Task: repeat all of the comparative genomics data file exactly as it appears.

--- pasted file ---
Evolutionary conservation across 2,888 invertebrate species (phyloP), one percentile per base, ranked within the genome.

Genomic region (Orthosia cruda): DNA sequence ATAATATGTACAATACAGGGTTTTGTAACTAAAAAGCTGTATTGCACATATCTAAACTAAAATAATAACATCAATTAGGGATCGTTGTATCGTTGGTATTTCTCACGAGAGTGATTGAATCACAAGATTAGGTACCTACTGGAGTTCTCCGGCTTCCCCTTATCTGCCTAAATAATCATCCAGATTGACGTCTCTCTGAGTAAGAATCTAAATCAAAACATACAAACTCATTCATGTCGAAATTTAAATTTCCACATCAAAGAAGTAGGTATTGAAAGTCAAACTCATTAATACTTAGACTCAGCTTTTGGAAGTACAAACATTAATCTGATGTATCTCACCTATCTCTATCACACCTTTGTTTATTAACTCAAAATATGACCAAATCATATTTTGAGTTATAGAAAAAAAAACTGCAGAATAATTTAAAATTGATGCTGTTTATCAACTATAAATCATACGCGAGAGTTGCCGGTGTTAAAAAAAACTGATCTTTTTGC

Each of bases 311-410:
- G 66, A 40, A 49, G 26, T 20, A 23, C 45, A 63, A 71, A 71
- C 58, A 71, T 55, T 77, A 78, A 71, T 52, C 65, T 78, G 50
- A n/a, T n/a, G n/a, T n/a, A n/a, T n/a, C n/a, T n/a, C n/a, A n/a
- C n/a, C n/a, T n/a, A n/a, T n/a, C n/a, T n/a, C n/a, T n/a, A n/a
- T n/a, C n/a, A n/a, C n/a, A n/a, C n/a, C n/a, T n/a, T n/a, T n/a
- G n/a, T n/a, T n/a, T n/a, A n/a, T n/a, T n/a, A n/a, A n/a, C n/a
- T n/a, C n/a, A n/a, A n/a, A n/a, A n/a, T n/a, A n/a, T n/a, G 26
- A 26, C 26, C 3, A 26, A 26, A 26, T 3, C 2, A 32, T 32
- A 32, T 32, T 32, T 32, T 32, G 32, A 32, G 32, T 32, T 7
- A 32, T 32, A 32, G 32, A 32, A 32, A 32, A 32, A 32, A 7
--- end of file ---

Evolutionary conservation across 2,888 invertebrate species (phyloP), one percentile per base, ranked within the genome.

Genomic region (Orthosia cruda): DNA sequence ATAATATGTACAATACAGGGTTTTGTAACTAAAAAGCTGTATTGCACATATCTAAACTAAAATAATAACATCAATTAGGGATCGTTGTATCGTTGGTATTTCTCACGAGAGTGATTGAATCACAAGATTAGGTACCTACTGGAGTTCTCCGGCTTCCCCTTATCTGCCTAAATAATCATCCAGATTGACGTCTCTCTGAGTAAGAATCTAAATCAAAACATACAAACTCATTCATGTCGAAATTTAAATTTCCACATCAAAGAAGTAGGTATTGAAAGTCAAACTCATTAATACTTAGACTCAGCTTTTGGAAGTACAAACATTAATCTGATGTATCTCACCTATCTCTATCACACCTTTGTTTATTAACTCAAAATATGACCAAATCATATTTTGAGTTATAGAAAAAAAAACTGCAGAATAATTTAAAATTGATGCTGTTTATCAACTATAAATCATACGCGAGAGTTGCCGGTGTTAAAAAAAACTGATCTTTTTGC

Each of bases 311-410:
- G 66, A 40, A 49, G 26, T 20, A 23, C 45, A 63, A 71, A 71
- C 58, A 71, T 55, T 77, A 78, A 71, T 52, C 65, T 78, G 50
- A n/a, T n/a, G n/a, T n/a, A n/a, T n/a, C n/a, T n/a, C n/a, A n/a
- C n/a, C n/a, T n/a, A n/a, T n/a, C n/a, T n/a, C n/a, T n/a, A n/a
- T n/a, C n/a, A n/a, C n/a, A n/a, C n/a, C n/a, T n/a, T n/a, T n/a
- G n/a, T n/a, T n/a, T n/a, A n/a, T n/a, T n/a, A n/a, A n/a, C n/a
- T n/a, C n/a, A n/a, A n/a, A n/a, A n/a, T n/a, A n/a, T n/a, G 26
- A 26, C 26, C 3, A 26, A 26, A 26, T 3, C 2, A 32, T 32
- A 32, T 32, T 32, T 32, T 32, G 32, A 32, G 32, T 32, T 7
- A 32, T 32, A 32, G 32, A 32, A 32, A 32, A 32, A 32, A 7